Mother is putting my new secondhand clothes in order. She prays now,
she says, that I may learn in my own life and away from home and
friends what the heart is and what it feels. Amen. So be it. Welcome, O
life! I go to encounter for the millionth time the reality of
experience and to forge in the smithy of my soul the uncreated
conscience of my race. (Joyce 2003, 275-76)

It is his memory of a dead inspiration that stifles Stephen even as he himself betrays the spirit of his mother's love, expressed in her prayers for him. In Ulysses the prayers of Stephen's mother are a burden, the weight of his guilt hangs on his refusal to pray with her. Yet, his mother's prayers for him are precisely prayers for his release, for his freedom and transcendence. The tension expressed by the phrase "new secondhand clothes" cannot be mistaken. That history enters the scene again, but is renewed upon this reappearance, and so remains new, even when it comes about secondhand. Doubtful Stephen would himself sense this historical connection, disdainful as he is proud of that which enables him to experience "for the millionth time" the actuality of the possible as possible. For, as he should have learned from Aristotle, all the world is possibility, possibility sown in motion and wedded to it.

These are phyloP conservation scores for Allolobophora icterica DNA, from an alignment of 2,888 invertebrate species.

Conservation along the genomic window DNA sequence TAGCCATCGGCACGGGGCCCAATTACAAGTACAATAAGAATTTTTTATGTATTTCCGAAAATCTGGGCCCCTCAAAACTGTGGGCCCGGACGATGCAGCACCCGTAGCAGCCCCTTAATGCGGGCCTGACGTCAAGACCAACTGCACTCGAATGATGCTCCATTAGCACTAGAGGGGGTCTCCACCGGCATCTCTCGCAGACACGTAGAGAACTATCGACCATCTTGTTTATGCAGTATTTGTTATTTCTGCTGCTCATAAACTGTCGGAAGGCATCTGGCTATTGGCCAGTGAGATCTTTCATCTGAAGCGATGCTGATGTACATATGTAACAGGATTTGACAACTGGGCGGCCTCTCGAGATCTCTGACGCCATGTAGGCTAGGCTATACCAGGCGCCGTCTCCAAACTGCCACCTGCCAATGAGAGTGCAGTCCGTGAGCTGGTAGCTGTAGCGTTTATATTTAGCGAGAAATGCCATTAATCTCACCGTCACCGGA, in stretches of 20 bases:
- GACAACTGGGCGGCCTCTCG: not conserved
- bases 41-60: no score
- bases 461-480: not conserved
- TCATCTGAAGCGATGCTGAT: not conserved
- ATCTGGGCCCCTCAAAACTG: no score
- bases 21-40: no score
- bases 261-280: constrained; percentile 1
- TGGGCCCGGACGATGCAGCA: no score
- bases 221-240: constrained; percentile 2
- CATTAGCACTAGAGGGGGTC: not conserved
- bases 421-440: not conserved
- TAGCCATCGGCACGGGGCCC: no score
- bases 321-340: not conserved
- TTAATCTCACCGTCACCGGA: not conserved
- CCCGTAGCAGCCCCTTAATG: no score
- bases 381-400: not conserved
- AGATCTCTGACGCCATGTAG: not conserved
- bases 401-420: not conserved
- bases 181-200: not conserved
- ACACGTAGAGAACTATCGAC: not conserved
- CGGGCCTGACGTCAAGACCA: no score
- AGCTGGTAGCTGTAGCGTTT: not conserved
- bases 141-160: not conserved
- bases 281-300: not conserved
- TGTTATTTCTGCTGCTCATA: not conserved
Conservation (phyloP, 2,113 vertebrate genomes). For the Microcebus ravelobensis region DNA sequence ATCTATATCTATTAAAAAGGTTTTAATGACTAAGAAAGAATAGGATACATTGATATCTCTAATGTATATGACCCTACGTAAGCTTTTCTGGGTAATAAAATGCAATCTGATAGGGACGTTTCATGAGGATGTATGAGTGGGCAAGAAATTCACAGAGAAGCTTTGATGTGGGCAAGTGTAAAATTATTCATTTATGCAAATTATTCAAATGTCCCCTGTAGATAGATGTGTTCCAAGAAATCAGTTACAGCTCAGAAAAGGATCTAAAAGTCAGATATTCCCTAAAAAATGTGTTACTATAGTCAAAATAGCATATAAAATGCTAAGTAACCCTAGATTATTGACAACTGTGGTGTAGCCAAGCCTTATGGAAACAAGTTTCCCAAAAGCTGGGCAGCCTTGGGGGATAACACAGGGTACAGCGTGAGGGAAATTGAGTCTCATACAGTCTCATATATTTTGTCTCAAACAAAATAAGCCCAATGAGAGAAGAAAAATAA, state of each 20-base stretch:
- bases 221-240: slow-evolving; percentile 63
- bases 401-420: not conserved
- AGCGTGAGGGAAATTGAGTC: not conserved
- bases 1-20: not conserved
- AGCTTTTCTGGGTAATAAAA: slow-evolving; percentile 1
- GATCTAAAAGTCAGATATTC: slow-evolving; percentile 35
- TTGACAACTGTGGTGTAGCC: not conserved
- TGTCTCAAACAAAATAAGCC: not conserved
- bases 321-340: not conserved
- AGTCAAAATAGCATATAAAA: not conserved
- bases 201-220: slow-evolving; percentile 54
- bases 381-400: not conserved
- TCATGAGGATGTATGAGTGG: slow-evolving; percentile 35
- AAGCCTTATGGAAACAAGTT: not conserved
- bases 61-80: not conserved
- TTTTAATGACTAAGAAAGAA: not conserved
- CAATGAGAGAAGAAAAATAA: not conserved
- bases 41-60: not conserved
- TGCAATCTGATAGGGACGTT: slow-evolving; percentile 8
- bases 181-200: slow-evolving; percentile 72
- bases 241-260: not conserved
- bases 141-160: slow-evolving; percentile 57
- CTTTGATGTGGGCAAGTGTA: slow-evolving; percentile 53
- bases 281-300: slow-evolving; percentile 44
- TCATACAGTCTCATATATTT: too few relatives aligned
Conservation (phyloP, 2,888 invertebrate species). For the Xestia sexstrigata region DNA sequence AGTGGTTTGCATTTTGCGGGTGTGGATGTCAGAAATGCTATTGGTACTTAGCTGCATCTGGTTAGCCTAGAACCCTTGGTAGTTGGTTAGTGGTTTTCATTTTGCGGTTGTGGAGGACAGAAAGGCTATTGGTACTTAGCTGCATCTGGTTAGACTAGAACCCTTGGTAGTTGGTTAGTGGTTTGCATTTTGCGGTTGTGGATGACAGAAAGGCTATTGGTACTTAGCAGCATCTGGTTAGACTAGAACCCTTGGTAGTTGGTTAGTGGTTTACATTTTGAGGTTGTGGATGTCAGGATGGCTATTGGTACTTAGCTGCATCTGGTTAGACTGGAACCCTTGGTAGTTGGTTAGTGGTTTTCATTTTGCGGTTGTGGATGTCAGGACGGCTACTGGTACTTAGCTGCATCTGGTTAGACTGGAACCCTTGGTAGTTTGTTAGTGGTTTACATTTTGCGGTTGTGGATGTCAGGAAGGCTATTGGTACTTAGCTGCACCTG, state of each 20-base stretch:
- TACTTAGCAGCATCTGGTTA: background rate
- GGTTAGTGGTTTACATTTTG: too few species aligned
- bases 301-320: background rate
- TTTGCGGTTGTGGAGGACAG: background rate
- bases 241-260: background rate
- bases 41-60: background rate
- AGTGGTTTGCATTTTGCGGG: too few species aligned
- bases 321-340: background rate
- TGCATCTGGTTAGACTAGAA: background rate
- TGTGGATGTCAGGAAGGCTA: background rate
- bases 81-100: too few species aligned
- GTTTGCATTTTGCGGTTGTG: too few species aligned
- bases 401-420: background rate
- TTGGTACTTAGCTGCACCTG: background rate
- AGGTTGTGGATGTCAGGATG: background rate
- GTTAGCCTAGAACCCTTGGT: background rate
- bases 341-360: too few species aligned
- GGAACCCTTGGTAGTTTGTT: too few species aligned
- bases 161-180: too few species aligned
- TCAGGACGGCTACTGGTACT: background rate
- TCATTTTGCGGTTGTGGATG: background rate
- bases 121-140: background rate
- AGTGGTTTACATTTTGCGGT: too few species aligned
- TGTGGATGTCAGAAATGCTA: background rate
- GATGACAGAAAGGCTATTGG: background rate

Yet, this potentiality is connected to place, to Ireland, as the goal of Stephen's travels seem always to be directing him ultimately back toward Ireland, to reshape it, to create for it a new and open sacred space, one that we may now see as being, in part, an honor to his mother. In a convincing study of Joyce's two surviving Trieste lectures, Jonathan Mulrooney provides a sharp analysis of Stephen as an expression of Joyce's relationship to Irish nationalism, writing, "Taken together, the two surviving Trieste lectures powerfully represent the young Joyce's ambivalence toward contemporary Irish identity politics in both its Celtic and Catholic versions, and his desire to construct a culturally critical aesthetic that was yet uniquely Irish as part of an alternative to those politics" (2001, 163). Part of my effort heretofore has been to show Stephen, both in name and deed, reaching beyond those Christian and Celtic sources of Irish identity to Greek and pre-Christian sources, such as Aristotle, or to sources not exactly Irish but which Joyce has appropriated for Ireland (Blake via Yeats and Ellis) who themselves are seeking to overcome Christianity through new emphasis on the tradition and a "marriage of heaven and hell." Like Mulrooney, Larrissy seeks insight in the Trieste lectures, particularly those on Blake and Defoe, where Joyce contrasts Defoe to St. John the Evangelist on Patmos, ending the lecture with the famous observation that, "Crusoe saw but one marvel in all the fertile creation that surrounded him, a naked footprint in the virgin sand: and who knows if the latter does not matter more than the former?" (Larrissy 2006, 59; Joyce 2000, 174-75). I agree with Larrissy's argument that the question is purely rhetorical, that Joyce clearly prefers the footprint in the sand over the "walls of the eternal city" (Joyce 2000, 174). Further, under such an interpretation it is possible to then extend Joyce's comments here to Stephen's struggle and transcendence; the footprint now a clear alternative to ontotheology, the mark of transcendence now left by the very act of overstepping itself, an immanent movement in time that will later be so central to Heidegger's philosophy. (4)